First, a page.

A History of the Only War Cover

paper • 94 pages • 14.95
ISBN-10:  1-884800-66-1

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A History of the Only War

Christopher Davis


This kid, in a convenience store, frowned on my fly, fingers moving
under his zipper. I tried hardening my character. He seemed so thin.

Perched cross-legged on the love hotel bed, he looks
very thin. Money he says. So it’s a trap. I’m broke

I say, offering up half of what the room cost.
He just stares at my bill in the air. Pouting,

whispering something about rice, he shows
his empty wallet. So he’s a hungry whore.

Behind his head, beyond the window,
a neon crucifix flickers, shorting out.

In a landscape architect’s pickup,
workers squat around a succulent,

their uniforms the same green as the elephant-ear leaves
hiding their hands. Twilight smells of rambutan, durian,

that acrid-sweet perfume. I’ll buy each boy a soft drink,
green, cold, as sweet as it could be, my fi ngers fondling

their harps, their humming, nervous ribcages, tracing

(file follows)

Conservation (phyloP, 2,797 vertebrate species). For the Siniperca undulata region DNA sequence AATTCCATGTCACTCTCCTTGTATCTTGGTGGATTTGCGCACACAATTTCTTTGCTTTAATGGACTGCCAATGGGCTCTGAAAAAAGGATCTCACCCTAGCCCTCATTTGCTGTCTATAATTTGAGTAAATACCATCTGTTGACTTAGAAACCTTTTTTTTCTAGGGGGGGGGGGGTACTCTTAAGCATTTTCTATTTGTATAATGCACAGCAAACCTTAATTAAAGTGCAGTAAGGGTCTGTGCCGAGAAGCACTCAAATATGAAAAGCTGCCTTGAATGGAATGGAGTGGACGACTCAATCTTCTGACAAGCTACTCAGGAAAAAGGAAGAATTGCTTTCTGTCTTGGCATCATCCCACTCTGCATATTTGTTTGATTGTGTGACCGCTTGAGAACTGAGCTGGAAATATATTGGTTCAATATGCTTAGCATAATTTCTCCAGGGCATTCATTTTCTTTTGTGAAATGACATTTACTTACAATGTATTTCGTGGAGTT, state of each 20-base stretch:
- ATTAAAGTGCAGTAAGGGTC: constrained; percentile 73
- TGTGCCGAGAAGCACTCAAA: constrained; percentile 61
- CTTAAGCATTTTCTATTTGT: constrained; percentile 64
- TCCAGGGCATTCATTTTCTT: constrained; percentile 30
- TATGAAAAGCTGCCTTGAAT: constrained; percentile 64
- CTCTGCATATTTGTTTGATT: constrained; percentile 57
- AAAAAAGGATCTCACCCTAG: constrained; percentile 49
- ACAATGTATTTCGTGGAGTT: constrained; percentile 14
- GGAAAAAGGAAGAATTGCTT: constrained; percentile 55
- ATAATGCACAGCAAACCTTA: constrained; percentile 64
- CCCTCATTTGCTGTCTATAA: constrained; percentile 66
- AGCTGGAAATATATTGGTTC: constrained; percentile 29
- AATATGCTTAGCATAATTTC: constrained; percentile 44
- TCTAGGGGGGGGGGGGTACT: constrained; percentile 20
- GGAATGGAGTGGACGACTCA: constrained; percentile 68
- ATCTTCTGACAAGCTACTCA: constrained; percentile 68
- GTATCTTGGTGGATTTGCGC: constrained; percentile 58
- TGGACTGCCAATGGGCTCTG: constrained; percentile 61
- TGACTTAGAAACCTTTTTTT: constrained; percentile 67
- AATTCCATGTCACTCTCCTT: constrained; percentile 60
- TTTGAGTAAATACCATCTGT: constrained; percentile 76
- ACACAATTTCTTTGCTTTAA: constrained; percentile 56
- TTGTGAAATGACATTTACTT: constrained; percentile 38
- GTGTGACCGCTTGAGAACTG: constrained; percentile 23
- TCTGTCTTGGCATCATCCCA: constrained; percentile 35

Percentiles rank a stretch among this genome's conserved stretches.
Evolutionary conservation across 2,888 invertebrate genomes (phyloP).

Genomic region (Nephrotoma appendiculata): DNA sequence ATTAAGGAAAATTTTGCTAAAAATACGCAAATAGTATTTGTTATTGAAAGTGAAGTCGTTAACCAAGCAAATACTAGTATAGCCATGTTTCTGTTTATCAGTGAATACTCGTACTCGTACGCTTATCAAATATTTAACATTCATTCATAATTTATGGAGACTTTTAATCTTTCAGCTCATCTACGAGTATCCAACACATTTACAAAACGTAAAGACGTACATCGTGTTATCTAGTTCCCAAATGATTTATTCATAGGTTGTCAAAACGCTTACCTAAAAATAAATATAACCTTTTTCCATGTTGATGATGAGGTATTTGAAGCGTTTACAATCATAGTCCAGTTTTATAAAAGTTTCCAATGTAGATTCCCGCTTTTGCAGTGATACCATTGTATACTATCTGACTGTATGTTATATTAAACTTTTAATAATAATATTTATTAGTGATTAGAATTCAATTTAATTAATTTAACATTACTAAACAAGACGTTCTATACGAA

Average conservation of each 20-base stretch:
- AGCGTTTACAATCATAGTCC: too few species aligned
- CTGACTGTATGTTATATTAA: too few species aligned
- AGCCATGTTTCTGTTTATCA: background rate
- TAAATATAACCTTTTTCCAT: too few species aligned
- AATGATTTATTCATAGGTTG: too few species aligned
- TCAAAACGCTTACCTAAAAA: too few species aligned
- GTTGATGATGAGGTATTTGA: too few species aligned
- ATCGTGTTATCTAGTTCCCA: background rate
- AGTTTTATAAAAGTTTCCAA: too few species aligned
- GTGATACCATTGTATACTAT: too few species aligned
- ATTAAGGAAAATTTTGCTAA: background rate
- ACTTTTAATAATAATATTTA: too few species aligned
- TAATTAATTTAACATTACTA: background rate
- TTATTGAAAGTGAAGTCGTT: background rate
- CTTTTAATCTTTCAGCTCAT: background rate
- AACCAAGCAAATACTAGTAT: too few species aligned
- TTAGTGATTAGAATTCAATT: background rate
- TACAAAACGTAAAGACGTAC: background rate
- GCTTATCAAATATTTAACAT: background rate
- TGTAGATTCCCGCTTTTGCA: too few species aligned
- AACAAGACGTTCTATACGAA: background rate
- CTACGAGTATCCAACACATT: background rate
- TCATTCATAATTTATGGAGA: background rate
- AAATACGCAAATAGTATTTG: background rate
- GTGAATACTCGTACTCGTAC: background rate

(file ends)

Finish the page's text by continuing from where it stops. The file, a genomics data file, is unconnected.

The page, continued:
on a notebook page the outline of my left hand, tips

of the forefi nger and thumb joined, gesturing
okay, the feeling body showing, never telling.

About the Author

  • I find the visionary passion of Davis’ work brave and exciting. The fierce, searing beauty of its sound and sense is astringent tonic to paler versions of what passes for poetry. A History of the Only War is a heartbreaking conflation of sex, death, and the divine. But it is not some postmodern parody—this is personal. And Davis means every word. —Jeffery Skinner, from the Afterword
  • In the middle of a dark word/world, a torqued late lyric subject stumbles through a “battlefield,” his mouth full of pain, the background an anime montage of exactly right un-natural symbols, transient Virgils flickering like a neon crucifix. shorting out. Suddenly it seems clear that there is a language too alive and passionate to ever be either “transparent” or “opaque”: even trying to situate it on either side of that line is an effort to protect ourselves from the possibilities the empire presents. In A History of the Only War, Christopher Davis has invited us into the science of the real, modeling for us there an unflinching, embrace of the monstrous, difficult beauty all around us. —Laura Mullen